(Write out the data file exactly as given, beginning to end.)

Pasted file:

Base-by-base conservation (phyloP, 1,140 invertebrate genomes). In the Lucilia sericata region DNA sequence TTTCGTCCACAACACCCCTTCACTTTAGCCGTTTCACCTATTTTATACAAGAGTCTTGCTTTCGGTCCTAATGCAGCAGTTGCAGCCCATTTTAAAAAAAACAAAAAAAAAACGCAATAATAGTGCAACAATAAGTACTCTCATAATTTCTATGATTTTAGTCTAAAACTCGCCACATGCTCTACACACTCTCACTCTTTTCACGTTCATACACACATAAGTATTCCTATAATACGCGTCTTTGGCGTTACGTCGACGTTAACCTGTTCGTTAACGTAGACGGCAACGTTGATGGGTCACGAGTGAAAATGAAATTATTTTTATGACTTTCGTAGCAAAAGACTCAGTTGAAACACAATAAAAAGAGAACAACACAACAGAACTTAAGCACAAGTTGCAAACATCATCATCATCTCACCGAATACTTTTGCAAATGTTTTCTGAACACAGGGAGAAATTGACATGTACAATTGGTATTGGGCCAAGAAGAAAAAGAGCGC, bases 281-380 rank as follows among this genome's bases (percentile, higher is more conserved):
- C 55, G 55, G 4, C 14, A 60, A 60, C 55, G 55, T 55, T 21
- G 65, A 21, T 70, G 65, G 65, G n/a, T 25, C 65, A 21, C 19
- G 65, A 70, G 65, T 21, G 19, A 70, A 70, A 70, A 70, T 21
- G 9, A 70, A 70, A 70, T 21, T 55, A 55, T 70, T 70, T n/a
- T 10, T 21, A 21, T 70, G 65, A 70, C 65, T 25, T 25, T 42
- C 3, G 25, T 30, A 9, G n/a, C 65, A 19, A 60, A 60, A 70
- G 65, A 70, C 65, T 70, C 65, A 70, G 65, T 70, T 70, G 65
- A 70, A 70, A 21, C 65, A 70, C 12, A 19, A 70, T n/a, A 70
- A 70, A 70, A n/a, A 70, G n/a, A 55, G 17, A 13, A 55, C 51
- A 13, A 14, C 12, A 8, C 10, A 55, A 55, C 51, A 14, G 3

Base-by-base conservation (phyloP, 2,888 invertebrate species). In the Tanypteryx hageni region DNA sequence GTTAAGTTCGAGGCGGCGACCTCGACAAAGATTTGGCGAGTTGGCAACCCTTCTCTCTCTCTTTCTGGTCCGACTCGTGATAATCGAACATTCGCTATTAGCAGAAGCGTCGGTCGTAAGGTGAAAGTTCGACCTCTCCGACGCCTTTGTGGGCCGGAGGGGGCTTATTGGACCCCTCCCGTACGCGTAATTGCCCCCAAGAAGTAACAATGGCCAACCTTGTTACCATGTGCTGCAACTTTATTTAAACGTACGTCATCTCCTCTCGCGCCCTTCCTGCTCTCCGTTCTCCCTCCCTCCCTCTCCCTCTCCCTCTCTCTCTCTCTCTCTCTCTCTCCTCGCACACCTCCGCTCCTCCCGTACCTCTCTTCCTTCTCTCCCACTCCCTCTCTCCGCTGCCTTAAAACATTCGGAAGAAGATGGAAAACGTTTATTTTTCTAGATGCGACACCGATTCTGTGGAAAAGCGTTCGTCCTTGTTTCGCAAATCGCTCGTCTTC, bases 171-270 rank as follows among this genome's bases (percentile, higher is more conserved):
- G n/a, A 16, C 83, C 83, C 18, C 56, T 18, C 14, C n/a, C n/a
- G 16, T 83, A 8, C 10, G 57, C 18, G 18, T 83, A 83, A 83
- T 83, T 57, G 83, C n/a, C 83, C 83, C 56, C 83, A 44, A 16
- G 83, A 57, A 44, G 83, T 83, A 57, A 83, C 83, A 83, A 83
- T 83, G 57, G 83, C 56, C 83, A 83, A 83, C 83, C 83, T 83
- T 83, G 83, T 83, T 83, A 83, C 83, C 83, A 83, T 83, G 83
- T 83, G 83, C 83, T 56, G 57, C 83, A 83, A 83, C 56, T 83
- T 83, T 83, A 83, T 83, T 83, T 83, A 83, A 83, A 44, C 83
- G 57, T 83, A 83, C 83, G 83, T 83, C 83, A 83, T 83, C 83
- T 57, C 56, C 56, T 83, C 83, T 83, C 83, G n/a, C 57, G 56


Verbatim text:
Base-by-base conservation (phyloP, 1,140 invertebrate genomes). In the Lucilia sericata region DNA sequence TTTCGTCCACAACACCCCTTCACTTTAGCCGTTTCACCTATTTTATACAAGAGTCTTGCTTTCGGTCCTAATGCAGCAGTTGCAGCCCATTTTAAAAAAAACAAAAAAAAAACGCAATAATAGTGCAACAATAAGTACTCTCATAATTTCTATGATTTTAGTCTAAAACTCGCCACATGCTCTACACACTCTCACTCTTTTCACGTTCATACACACATAAGTATTCCTATAATACGCGTCTTTGGCGTTACGTCGACGTTAACCTGTTCGTTAACGTAGACGGCAACGTTGATGGGTCACGAGTGAAAATGAAATTATTTTTATGACTTTCGTAGCAAAAGACTCAGTTGAAACACAATAAAAAGAGAACAACACAACAGAACTTAAGCACAAGTTGCAAACATCATCATCATCTCACCGAATACTTTTGCAAATGTTTTCTGAACACAGGGAGAAATTGACATGTACAATTGGTATTGGGCCAAGAAGAAAAAGAGCGC, bases 281-380 rank as follows among this genome's bases (percentile, higher is more conserved):
- C 55, G 55, G 4, C 14, A 60, A 60, C 55, G 55, T 55, T 21
- G 65, A 21, T 70, G 65, G 65, G n/a, T 25, C 65, A 21, C 19
- G 65, A 70, G 65, T 21, G 19, A 70, A 70, A 70, A 70, T 21
- G 9, A 70, A 70, A 70, T 21, T 55, A 55, T 70, T 70, T n/a
- T 10, T 21, A 21, T 70, G 65, A 70, C 65, T 25, T 25, T 42
- C 3, G 25, T 30, A 9, G n/a, C 65, A 19, A 60, A 60, A 70
- G 65, A 70, C 65, T 70, C 65, A 70, G 65, T 70, T 70, G 65
- A 70, A 70, A 21, C 65, A 70, C 12, A 19, A 70, T n/a, A 70
- A 70, A 70, A n/a, A 70, G n/a, A 55, G 17, A 13, A 55, C 51
- A 13, A 14, C 12, A 8, C 10, A 55, A 55, C 51, A 14, G 3

Base-by-base conservation (phyloP, 2,888 invertebrate species). In the Tanypteryx hageni region DNA sequence GTTAAGTTCGAGGCGGCGACCTCGACAAAGATTTGGCGAGTTGGCAACCCTTCTCTCTCTCTTTCTGGTCCGACTCGTGATAATCGAACATTCGCTATTAGCAGAAGCGTCGGTCGTAAGGTGAAAGTTCGACCTCTCCGACGCCTTTGTGGGCCGGAGGGGGCTTATTGGACCCCTCCCGTACGCGTAATTGCCCCCAAGAAGTAACAATGGCCAACCTTGTTACCATGTGCTGCAACTTTATTTAAACGTACGTCATCTCCTCTCGCGCCCTTCCTGCTCTCCGTTCTCCCTCCCTCCCTCTCCCTCTCCCTCTCTCTCTCTCTCTCTCTCTCTCCTCGCACACCTCCGCTCCTCCCGTACCTCTCTTCCTTCTCTCCCACTCCCTCTCTCCGCTGCCTTAAAACATTCGGAAGAAGATGGAAAACGTTTATTTTTCTAGATGCGACACCGATTCTGTGGAAAAGCGTTCGTCCTTGTTTCGCAAATCGCTCGTCTTC, bases 171-270 rank as follows among this genome's bases (percentile, higher is more conserved):
- G n/a, A 16, C 83, C 83, C 18, C 56, T 18, C 14, C n/a, C n/a
- G 16, T 83, A 8, C 10, G 57, C 18, G 18, T 83, A 83, A 83
- T 83, T 57, G 83, C n/a, C 83, C 83, C 56, C 83, A 44, A 16
- G 83, A 57, A 44, G 83, T 83, A 57, A 83, C 83, A 83, A 83
- T 83, G 57, G 83, C 56, C 83, A 83, A 83, C 83, C 83, T 83
- T 83, G 83, T 83, T 83, A 83, C 83, C 83, A 83, T 83, G 83
- T 83, G 83, C 83, T 56, G 57, C 83, A 83, A 83, C 56, T 83
- T 83, T 83, A 83, T 83, T 83, T 83, A 83, A 83, A 44, C 83
- G 57, T 83, A 83, C 83, G 83, T 83, C 83, A 83, T 83, C 83
- T 57, C 56, C 56, T 83, C 83, T 83, C 83, G n/a, C 57, G 56